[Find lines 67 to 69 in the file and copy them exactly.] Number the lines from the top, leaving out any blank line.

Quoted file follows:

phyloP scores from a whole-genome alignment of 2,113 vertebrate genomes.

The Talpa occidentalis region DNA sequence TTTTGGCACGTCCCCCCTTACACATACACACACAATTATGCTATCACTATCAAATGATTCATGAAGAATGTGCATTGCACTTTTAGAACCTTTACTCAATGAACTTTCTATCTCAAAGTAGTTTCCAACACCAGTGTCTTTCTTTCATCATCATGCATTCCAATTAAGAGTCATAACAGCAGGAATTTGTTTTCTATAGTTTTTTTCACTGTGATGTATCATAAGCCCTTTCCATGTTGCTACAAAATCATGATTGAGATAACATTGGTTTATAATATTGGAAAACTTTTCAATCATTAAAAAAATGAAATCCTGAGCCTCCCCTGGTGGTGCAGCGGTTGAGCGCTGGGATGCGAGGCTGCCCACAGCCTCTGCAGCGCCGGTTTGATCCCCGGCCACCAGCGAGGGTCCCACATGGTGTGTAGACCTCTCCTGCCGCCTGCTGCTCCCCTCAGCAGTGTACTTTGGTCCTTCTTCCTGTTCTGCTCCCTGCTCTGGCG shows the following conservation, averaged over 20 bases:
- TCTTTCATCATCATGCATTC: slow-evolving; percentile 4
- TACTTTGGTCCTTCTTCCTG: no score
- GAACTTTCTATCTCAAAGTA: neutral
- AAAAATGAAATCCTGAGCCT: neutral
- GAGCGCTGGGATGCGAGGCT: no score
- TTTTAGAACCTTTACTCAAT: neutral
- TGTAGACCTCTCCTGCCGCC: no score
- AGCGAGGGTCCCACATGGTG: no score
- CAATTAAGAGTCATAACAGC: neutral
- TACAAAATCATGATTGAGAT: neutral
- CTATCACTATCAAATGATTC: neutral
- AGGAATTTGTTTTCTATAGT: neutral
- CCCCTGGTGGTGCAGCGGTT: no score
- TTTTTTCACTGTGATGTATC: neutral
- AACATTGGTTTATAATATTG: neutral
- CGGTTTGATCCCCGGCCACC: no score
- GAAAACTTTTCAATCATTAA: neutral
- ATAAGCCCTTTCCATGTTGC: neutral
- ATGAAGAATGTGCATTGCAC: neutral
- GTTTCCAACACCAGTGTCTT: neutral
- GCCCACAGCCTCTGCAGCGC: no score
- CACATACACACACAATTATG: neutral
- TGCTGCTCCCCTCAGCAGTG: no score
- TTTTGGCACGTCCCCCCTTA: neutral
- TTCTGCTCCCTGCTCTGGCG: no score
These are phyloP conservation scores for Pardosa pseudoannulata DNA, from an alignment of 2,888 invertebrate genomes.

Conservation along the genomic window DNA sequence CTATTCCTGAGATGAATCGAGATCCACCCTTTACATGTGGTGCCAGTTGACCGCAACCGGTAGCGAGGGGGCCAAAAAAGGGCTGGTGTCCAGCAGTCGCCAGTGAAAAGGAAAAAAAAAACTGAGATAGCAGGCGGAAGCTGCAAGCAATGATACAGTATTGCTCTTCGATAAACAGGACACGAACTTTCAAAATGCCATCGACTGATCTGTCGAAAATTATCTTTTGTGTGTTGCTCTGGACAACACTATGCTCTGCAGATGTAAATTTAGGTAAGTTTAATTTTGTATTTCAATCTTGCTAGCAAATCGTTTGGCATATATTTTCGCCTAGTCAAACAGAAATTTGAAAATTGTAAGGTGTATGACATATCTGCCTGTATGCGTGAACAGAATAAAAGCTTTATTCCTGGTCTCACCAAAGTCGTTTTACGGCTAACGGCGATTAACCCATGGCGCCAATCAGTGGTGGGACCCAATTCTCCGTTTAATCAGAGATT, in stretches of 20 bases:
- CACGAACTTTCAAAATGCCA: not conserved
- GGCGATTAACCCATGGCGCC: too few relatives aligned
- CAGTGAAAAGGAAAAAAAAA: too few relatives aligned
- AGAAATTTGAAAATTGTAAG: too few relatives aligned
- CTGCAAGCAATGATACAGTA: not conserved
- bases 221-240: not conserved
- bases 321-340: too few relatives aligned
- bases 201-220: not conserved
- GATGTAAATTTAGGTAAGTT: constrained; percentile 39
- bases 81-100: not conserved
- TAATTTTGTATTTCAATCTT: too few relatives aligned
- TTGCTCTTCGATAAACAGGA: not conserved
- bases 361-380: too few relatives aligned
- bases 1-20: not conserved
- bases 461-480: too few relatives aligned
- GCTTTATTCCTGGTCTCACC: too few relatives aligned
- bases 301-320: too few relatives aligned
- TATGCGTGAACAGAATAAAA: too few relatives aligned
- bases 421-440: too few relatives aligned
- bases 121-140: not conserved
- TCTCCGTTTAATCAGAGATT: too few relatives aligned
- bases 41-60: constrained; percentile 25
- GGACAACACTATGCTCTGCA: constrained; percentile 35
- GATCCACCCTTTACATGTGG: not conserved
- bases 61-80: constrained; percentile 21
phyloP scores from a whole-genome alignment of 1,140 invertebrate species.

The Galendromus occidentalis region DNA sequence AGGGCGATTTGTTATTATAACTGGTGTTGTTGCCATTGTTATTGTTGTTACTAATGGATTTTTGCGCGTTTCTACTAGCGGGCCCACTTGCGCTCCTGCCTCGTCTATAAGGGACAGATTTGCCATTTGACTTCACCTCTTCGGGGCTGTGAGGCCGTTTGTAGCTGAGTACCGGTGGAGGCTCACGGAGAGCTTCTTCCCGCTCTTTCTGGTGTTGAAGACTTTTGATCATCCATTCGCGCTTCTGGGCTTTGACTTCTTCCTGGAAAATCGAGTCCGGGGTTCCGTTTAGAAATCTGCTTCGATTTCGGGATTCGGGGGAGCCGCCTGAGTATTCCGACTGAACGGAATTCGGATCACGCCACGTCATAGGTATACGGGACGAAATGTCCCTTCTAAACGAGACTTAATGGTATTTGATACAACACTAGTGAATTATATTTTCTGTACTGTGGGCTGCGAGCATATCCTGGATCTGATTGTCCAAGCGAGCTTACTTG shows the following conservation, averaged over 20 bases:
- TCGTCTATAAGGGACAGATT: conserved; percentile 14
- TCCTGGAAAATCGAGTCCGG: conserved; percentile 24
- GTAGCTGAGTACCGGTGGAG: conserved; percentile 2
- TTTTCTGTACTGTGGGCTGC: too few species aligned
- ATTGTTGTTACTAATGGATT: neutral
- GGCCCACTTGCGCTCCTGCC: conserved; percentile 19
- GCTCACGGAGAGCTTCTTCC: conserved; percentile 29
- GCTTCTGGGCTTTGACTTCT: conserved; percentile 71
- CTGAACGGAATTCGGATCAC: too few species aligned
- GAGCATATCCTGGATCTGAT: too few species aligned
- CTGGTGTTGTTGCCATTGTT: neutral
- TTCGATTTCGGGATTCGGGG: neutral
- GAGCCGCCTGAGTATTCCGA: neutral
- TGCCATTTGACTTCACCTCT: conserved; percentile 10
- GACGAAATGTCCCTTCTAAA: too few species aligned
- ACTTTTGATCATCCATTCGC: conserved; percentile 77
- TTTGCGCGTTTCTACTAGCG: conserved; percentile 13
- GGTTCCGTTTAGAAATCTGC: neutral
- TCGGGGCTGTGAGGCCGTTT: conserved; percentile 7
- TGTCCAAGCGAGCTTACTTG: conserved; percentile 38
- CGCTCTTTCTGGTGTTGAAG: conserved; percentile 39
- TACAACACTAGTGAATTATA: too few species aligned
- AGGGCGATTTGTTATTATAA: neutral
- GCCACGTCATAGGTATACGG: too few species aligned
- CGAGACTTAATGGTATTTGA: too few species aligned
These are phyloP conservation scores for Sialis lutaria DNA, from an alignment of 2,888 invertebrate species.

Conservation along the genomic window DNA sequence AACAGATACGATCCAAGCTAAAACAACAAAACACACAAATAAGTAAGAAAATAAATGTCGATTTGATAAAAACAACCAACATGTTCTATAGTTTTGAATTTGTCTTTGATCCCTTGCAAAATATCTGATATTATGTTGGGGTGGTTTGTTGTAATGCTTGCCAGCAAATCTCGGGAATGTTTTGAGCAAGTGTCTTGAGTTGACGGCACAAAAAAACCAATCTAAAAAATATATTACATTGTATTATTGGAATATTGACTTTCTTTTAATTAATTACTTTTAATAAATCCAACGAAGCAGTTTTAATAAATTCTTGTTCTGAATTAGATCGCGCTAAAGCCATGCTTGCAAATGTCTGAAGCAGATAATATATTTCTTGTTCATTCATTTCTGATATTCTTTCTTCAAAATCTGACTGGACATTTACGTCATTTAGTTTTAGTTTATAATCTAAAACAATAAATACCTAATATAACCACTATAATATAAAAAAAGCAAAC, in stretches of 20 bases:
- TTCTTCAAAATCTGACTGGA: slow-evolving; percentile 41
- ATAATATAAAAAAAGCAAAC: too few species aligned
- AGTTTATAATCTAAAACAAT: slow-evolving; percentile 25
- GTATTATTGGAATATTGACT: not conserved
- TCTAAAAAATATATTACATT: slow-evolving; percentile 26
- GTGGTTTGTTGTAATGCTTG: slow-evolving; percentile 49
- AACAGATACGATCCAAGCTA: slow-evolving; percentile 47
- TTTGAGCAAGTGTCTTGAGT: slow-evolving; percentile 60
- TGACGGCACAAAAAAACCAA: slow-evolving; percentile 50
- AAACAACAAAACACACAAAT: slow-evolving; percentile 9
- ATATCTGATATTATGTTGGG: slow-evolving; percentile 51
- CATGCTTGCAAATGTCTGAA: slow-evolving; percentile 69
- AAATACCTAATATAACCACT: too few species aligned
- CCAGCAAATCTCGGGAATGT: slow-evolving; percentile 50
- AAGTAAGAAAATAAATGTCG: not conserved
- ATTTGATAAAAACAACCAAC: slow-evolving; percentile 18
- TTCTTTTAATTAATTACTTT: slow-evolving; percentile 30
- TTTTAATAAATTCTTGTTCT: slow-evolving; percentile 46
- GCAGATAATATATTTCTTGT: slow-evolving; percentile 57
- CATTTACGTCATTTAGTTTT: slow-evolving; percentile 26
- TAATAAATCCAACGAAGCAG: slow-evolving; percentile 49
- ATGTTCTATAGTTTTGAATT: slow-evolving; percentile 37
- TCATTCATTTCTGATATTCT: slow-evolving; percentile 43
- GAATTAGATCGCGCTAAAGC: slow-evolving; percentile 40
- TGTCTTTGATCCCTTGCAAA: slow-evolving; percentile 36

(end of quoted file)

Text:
- CTGGTGTTGTTGCCATTGTT: neutral
- TTCGATTTCGGGATTCGGGG: neutral
- GAGCCGCCTGAGTATTCCGA: neutral